How Apple's iWatch Will Push Big Data Analytics
Is the next big innovation from Apple - a watch - going to change the world of big data as we know it? If rumours are correct (and let me stress that at the moment they are just rumours) then Apple is working hard to launch their next big innovation: an iWatch.
Rumour has it that later this year, Apple will launch a wrist watch that will not only tell you the time but will allow you to monitor yourself and control other devices. The watch will understand where you are, what you have eaten, how many calories you have burnt, how well you have slept, and so forth. It will be an intelligent device that would communicate with other devices such as the iPhone, iPad, Apple TV, etc., and be connected to the Internet. This will enable you to, among other things, operate your phone using voice control, be discretely alerted to incoming calls and messages, make credit card payments (contact less and without getting your card out), get weather forecasts, customise the display, download apps, get access to buildings, etc.
As with many previous innovations, Apple wasn't the first to market. There were many digital music players before the iPod, tablet PCs have been around decades before the iPad was launched, and other companies produced smart phones before Apple launched the iPhone. What Apple seems to be getting right is the timing (the point in time when certain innovations are ready to take off) and the marketing power to create a real buzz and demand for the next must-have gadget. I feel that it will be the same with the iWatch.
There is a real buzz around wearable intelligent devices in the tech world because they generate so much new data that can be analysed. Devices like Nike's Fuelband and the Fitbit Ultra are already available and provide users with fantastic insights, data and analysis. But my prediction is that Apple will get the lion's share of a potentially massive market. And I don't think the iWatch (or whatever Apple will call it) is far away from being launched, especially as Samsung and Sony have already announced they are working on a smart watch. Pebble is another smart watch that is already available and offers compatibility with iPhone and Android - you can customise the watch with apps to control your music, go running or cycling, measure your golfing performance, and you get alerts for incoming calls or emails.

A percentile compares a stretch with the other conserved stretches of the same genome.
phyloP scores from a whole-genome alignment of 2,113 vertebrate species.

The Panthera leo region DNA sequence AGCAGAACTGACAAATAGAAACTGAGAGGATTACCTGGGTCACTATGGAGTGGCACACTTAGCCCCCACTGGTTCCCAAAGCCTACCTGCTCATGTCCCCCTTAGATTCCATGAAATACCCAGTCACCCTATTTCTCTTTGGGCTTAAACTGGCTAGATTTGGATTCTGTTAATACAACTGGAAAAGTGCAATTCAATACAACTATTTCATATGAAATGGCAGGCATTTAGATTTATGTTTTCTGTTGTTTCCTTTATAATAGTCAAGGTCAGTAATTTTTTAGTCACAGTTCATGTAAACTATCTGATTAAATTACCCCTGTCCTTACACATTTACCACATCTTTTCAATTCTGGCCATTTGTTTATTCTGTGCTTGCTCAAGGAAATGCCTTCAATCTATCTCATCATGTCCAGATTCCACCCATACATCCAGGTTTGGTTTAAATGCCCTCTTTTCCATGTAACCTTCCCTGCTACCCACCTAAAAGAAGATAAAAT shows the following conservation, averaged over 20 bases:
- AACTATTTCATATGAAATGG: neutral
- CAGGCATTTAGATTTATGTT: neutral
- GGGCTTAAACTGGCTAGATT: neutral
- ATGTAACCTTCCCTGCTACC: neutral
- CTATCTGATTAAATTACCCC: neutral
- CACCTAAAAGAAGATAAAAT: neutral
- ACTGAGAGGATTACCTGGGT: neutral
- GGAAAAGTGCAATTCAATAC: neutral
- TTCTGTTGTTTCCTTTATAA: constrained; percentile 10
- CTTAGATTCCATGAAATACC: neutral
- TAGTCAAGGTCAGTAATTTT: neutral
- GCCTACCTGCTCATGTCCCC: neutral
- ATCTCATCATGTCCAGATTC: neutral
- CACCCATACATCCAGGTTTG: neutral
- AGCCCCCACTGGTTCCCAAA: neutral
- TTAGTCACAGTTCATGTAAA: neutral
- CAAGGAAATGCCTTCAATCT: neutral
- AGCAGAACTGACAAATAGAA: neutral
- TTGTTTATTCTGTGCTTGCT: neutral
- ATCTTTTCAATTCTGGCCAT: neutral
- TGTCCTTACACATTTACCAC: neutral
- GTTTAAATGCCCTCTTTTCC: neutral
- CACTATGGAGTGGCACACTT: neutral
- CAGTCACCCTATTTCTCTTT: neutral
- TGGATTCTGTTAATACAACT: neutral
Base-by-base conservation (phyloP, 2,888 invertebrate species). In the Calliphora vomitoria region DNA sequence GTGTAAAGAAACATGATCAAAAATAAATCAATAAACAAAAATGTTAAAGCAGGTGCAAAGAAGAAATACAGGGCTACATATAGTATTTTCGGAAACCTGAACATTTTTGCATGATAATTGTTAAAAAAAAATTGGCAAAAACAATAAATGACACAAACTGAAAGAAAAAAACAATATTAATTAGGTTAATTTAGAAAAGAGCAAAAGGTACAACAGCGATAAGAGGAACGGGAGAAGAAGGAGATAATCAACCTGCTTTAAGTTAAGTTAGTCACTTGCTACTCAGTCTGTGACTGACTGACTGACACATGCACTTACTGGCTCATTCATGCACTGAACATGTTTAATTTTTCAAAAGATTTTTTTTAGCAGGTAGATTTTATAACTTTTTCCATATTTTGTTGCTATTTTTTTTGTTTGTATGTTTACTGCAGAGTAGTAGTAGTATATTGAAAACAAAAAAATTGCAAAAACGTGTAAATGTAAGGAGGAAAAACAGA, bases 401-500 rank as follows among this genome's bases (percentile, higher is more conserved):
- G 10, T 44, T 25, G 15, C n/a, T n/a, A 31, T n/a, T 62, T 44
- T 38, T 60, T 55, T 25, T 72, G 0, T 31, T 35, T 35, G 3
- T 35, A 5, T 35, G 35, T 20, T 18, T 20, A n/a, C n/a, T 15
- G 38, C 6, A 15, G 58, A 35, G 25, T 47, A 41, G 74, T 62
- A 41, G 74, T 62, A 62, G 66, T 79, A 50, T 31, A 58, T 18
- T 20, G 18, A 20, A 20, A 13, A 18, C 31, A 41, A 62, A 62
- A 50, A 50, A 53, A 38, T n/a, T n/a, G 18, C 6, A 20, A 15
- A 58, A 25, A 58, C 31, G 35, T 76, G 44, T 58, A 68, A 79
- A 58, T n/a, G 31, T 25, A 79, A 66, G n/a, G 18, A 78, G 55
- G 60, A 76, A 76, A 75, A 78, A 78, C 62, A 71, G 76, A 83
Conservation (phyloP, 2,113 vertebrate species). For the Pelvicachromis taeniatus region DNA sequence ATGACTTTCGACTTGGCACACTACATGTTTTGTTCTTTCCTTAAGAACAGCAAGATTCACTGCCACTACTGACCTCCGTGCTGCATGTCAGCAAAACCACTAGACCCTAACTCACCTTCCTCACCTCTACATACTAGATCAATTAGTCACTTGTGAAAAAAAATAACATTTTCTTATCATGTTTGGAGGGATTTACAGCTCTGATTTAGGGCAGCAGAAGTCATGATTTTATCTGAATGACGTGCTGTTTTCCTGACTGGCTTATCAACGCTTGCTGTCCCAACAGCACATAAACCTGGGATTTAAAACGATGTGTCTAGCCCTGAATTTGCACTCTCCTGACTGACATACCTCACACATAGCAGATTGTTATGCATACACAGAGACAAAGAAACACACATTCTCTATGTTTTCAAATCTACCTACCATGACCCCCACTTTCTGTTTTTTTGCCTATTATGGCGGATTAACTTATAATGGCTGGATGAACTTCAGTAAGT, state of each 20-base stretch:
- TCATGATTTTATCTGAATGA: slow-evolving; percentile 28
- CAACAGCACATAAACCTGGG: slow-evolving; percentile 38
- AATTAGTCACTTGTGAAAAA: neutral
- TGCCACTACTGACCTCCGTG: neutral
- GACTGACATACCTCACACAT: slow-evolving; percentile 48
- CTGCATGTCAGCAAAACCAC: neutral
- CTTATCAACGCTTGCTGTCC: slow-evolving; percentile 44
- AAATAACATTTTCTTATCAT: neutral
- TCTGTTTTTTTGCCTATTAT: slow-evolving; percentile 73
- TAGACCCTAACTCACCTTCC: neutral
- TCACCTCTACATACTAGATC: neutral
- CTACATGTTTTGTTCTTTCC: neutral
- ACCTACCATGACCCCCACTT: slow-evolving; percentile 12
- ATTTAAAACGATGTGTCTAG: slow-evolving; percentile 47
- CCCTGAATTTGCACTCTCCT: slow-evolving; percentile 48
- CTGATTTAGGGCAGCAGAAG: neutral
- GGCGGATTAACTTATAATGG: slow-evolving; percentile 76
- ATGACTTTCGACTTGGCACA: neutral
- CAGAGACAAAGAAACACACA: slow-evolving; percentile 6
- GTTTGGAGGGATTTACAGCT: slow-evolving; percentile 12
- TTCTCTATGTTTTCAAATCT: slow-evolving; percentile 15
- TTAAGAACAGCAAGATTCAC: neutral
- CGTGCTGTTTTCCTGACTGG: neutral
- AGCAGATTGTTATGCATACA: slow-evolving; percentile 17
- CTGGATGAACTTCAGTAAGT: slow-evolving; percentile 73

The reason I believe the iWatch (or the smart watch idea in general) will change the world of big data analytics is because it will allow all of us to collect and analyse data on both a personal and global level. Take health as an example. These intelligent wrist watches will permit monitoring of an individual's heart rate, calorie intake, activity levels, quality of sleep and more. Now imagine collecting that data on a much bigger scale. Potentially, governments, medical agencies, etc. will be able to use such collective data to gain a better insight into a nation's physical output, eating habits, risk indicators, and worrying trends. The buzz word surrounding this type of data analysis is 'big data' and I predict that it will have a huge impact in the business world. A recent global survey by The Advanced Performance Institute found that seven percent of companies have already started to use this type of mass analysis or 'big data'.
I am really excited about the opportunities that a smart watch will bring to this world and I can't wait to get my hand on an iWatch! I am currently working with my clients to help them understand the implications of big data and develop plans for this new data revolution. Would you buy an iWatch if Apple released one tomorrow?
And as always, please feel free to connect
Via the Advanced Performance Institute: http://www.ap-institute.com
Via LinkedIn: www.linkedin.com/in/bernardmarr
Via Twitter: #bernardmarr
Bernard Marr is a best-selling business author, keynote speaker and consultant in strategy, performance management, analytics, KPIs and big data. He helps companies to better manage, measure, report and analyse performance. His leading-edge work with major companies, organisations and governments across the globe makes him a globally acclaimed and award-winning researcher, consultant and ...
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